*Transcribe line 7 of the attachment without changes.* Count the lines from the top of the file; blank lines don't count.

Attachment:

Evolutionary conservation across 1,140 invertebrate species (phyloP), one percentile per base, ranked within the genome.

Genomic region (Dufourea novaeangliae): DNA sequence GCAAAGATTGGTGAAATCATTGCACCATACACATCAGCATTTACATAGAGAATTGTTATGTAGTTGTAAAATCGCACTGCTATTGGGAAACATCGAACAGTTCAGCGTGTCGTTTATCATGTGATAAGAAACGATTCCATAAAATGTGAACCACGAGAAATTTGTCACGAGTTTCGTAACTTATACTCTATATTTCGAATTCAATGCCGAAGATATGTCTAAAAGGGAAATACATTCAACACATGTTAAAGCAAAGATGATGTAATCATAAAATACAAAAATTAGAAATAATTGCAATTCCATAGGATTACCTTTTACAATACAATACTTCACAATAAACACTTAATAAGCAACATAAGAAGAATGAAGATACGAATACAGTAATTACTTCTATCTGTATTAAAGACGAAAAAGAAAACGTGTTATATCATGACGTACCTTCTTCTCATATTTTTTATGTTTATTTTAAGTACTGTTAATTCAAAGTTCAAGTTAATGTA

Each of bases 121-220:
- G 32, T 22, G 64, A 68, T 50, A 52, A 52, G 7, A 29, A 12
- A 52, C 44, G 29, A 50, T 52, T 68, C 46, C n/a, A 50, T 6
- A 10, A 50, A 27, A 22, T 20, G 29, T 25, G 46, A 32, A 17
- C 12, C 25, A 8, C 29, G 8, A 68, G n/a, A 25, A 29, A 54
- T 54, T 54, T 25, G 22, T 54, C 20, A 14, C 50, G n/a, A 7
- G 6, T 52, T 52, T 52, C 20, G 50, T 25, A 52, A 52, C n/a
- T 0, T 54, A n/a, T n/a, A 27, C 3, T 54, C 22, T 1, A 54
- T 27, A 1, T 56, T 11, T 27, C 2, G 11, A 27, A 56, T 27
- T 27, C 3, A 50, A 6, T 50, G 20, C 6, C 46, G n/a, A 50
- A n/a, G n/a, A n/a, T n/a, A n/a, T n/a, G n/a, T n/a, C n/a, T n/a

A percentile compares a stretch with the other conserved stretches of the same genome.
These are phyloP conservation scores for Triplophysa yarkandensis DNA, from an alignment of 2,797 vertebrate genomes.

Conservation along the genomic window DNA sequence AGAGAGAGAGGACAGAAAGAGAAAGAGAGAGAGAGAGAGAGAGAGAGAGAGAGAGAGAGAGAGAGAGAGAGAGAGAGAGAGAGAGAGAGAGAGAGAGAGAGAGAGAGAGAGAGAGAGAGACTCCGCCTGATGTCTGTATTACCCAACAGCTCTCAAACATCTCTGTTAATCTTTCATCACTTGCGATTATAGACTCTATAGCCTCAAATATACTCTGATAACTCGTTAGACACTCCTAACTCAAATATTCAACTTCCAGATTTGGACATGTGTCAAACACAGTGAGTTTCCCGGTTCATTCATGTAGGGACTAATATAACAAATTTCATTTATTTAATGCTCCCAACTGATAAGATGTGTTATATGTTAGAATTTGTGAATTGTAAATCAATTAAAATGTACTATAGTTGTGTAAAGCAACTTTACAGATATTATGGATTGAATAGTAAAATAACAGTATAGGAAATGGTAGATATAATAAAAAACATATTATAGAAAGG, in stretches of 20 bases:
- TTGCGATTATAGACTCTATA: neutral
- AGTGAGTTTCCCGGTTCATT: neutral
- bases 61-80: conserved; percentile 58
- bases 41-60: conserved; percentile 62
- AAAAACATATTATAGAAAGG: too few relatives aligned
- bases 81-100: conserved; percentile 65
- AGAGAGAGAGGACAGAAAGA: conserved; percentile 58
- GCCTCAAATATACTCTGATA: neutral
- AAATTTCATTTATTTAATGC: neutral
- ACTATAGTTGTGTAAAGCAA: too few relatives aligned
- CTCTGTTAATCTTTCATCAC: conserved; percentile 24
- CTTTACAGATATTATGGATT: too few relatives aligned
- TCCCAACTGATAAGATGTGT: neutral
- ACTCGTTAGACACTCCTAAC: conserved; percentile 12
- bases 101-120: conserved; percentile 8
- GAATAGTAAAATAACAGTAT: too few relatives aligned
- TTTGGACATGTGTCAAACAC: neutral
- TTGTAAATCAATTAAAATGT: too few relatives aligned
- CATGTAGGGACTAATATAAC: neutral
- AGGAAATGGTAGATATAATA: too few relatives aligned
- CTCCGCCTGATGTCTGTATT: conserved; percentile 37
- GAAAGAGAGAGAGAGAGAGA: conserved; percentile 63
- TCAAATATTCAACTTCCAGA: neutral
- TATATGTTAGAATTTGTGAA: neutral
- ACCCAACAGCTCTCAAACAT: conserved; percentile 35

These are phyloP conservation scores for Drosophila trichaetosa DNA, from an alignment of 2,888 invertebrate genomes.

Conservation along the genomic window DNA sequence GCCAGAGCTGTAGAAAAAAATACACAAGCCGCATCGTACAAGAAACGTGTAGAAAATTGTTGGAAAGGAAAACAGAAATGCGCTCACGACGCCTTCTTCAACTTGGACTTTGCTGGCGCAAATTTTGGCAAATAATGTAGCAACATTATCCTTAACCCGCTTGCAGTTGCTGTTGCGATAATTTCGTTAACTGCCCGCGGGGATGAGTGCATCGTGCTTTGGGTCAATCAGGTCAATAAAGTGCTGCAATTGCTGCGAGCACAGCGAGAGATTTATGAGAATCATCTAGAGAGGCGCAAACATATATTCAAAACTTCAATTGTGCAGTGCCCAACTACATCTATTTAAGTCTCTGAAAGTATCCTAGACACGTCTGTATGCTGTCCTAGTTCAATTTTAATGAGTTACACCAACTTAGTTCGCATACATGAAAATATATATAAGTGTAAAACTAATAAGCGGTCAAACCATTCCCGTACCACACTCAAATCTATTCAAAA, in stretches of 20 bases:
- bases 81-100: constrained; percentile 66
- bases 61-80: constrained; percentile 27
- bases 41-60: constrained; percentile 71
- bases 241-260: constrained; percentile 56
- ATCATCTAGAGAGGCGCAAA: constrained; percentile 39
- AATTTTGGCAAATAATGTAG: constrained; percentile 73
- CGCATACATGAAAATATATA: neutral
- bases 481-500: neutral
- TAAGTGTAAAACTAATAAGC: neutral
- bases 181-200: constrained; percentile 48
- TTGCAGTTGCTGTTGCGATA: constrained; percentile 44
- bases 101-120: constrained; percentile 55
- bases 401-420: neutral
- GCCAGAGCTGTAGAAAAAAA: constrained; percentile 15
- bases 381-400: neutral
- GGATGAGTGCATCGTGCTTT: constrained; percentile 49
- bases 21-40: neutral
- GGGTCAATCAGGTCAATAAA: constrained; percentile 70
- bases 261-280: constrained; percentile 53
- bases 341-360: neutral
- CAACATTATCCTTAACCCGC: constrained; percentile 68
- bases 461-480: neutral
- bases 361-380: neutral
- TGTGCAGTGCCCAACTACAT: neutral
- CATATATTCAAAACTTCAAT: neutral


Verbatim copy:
- C 12, C 25, A 8, C 29, G 8, A 68, G n/a, A 25, A 29, A 54